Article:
Sunday, April 20, 2014

Wood 'all for' Bills going offensive line early in draft


It's speculation time around the NFL, and first-round prospects are bouncing up and down mock draft lists as analysts attempt to predict each team's top priority in the next month's draft.

For the Buffalo Bills, however, their top priority has been fairly static since the end of last year -- they need an offensive lineman.

Following the acquisition of Rams left guard Chris Williams early on this offseason, the next area the team is focusing on is right tackle, a position currently being held down by soon-to-be 32-year-old Erik Pears. Pears struggled in his run blocking duties last season, posting the fourth-worst performance among tackles in the league, according to ProFootballFocus.

In his most recent mock draft, analyst Mel Kiper chose Texas A&M tackle Jake Matthews for the Bills' No. 9 pick, saying, "he’s demonstrated an ability to, frankly, dominate on either side" of the offensive line. With left tackle Cordy Glenn showing his abilities since his second-round selection in 2012, that leaves Pears in the hot seat.

The team's offensive line captain, center Eric Wood, told Sal Cappacio on WGR 550 Friday he'd welcome some competition on the line, particularly if the draftee has the chops to start his rookie season.

"Anytime we can add what should be a really talented player to our offensive line group I'm all for it," he said. "I would assume he'd come in and compete for a position, and anytime you're competing for a starting spot and we have more talented bodies in there, it's going to make us all better. If that was the case I'd be all for it, but that's completely out of my hands."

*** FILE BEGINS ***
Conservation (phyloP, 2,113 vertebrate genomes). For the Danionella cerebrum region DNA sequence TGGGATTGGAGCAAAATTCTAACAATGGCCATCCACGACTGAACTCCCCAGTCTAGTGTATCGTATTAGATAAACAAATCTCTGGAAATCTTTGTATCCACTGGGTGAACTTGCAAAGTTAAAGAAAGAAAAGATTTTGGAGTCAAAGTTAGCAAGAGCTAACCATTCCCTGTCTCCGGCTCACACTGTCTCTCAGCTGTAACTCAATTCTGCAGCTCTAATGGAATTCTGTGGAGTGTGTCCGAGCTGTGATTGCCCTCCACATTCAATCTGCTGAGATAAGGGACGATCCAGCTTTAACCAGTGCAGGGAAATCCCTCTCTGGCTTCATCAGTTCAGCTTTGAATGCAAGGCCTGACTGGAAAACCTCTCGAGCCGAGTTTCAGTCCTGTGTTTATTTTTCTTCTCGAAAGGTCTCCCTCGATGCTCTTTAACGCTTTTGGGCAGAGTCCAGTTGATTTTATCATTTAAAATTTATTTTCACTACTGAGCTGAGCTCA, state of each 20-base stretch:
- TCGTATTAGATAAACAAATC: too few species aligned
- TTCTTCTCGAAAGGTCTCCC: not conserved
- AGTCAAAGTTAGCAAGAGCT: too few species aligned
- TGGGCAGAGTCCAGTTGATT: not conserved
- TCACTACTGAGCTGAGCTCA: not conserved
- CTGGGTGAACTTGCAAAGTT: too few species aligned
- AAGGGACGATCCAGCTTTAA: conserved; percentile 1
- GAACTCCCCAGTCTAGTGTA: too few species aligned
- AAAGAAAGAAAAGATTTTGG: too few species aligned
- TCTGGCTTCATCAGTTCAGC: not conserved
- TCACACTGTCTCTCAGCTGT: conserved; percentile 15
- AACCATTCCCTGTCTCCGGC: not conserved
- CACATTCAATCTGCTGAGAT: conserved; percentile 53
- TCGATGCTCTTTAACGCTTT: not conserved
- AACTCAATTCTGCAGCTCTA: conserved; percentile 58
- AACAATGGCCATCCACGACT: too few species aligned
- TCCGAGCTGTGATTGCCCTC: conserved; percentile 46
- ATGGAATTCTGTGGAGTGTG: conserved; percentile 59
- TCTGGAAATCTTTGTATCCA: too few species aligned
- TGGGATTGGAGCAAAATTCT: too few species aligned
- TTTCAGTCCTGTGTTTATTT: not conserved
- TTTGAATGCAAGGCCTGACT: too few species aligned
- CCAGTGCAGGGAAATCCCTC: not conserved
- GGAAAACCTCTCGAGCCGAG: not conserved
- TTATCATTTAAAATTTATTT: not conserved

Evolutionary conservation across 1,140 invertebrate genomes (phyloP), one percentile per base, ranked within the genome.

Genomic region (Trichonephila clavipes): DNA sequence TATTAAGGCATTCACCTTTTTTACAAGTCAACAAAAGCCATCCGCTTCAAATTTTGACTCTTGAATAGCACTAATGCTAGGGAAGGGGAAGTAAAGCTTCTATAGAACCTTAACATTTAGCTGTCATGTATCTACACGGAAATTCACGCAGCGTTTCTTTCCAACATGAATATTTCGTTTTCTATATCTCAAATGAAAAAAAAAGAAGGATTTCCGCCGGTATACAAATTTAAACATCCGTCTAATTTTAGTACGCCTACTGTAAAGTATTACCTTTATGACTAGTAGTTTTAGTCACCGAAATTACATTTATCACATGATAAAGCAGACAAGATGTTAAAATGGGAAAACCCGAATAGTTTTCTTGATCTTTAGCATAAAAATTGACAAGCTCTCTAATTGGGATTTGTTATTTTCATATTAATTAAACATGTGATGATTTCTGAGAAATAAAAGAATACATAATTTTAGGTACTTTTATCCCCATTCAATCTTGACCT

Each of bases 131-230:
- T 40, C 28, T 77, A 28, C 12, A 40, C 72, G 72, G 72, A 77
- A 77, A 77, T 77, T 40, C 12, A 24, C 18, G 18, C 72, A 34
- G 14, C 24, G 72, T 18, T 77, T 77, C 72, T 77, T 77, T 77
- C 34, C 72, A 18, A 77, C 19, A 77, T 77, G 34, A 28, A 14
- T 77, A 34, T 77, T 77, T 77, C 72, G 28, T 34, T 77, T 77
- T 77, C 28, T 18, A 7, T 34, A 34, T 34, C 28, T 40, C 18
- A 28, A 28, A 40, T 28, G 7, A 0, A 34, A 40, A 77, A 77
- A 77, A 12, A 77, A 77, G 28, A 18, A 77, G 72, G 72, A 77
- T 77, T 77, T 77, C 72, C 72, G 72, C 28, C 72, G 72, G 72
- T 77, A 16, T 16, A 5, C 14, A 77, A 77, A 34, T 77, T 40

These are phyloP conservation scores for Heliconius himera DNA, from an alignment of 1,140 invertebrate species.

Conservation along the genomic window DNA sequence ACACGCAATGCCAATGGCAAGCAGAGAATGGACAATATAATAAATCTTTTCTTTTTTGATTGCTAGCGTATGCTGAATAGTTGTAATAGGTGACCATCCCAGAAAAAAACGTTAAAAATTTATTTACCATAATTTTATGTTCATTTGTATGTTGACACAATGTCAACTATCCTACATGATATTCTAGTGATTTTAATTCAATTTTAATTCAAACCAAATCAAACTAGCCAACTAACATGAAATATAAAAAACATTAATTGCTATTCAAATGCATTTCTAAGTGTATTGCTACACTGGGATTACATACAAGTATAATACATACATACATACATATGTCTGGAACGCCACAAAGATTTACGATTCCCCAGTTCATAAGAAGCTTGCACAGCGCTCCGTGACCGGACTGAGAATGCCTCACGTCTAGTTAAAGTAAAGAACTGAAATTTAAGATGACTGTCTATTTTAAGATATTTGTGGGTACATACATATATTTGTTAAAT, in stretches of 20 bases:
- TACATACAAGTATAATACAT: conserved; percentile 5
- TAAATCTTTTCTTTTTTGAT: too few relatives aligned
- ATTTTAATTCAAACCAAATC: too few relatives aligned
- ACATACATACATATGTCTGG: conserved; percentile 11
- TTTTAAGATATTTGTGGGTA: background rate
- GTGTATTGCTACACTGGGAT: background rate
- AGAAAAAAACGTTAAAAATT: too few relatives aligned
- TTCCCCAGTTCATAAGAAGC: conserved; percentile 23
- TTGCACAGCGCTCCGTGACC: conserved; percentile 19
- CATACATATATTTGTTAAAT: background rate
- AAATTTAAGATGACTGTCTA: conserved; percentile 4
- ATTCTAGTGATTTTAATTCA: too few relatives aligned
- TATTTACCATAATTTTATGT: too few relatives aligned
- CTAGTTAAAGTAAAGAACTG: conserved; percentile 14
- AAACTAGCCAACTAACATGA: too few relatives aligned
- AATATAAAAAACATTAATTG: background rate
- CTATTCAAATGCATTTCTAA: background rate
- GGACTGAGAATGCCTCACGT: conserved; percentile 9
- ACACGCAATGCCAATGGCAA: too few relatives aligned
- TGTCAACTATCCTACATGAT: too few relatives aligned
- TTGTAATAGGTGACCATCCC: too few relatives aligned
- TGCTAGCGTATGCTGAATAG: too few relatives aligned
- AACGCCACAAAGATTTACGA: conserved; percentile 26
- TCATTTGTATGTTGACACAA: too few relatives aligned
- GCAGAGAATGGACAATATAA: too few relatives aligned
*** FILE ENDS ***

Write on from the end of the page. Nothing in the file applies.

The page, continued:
What he and his fellow linemates can control is their workout regimen between now and training camp. With the addition of Williams and potentially another body before OTAs, being able to meld as a unit will be key. The line allowed 48 sacks last season, two years after leading the league in sacks allowed and a year after allowing only 30.

"It won't take any longer than OTAs and training camp," Wood said of the chemistry they'll look to build. "Usually by the time training camp is out and preseason is over, you've got a good feel for everyone you've been playing around if everyone can stay healthy. That's kind of the big issue. If everyone can stay healthy for OTAs and training camp, you can really gel as an offensive line, and that happened for us the past couple years."

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